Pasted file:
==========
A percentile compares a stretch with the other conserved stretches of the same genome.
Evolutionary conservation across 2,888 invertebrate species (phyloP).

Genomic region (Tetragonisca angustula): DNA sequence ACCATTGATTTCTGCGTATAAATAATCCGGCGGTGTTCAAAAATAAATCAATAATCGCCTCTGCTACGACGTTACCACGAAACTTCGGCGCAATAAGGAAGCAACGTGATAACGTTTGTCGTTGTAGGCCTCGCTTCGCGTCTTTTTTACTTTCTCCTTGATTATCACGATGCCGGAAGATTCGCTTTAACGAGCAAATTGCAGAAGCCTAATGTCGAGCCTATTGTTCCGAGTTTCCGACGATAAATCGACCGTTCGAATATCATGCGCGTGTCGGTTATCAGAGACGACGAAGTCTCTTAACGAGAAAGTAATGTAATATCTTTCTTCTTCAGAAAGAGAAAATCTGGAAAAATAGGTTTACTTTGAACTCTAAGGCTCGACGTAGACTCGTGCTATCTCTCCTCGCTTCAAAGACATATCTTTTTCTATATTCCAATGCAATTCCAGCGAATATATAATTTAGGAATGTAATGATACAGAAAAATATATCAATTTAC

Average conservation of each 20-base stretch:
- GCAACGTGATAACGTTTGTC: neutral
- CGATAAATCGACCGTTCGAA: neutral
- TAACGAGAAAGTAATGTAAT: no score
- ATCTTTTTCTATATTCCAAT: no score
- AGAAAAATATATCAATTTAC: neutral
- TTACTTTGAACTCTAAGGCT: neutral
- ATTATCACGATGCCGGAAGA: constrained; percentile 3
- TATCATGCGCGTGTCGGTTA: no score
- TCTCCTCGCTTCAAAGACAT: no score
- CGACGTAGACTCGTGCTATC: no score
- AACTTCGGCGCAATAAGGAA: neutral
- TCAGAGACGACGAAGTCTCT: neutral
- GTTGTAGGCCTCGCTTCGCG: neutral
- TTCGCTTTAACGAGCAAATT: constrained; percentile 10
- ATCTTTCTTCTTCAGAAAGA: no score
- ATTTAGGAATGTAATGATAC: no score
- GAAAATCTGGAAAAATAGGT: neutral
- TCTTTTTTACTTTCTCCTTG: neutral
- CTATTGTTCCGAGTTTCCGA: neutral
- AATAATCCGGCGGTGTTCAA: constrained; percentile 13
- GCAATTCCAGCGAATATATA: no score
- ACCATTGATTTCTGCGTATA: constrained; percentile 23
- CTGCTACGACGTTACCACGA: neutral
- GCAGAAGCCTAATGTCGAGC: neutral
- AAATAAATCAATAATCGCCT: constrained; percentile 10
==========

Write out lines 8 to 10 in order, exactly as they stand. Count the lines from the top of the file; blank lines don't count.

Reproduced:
- ATCTTTTTCTATATTCCAAT: no score
- AGAAAAATATATCAATTTAC: neutral
- TTACTTTGAACTCTAAGGCT: neutral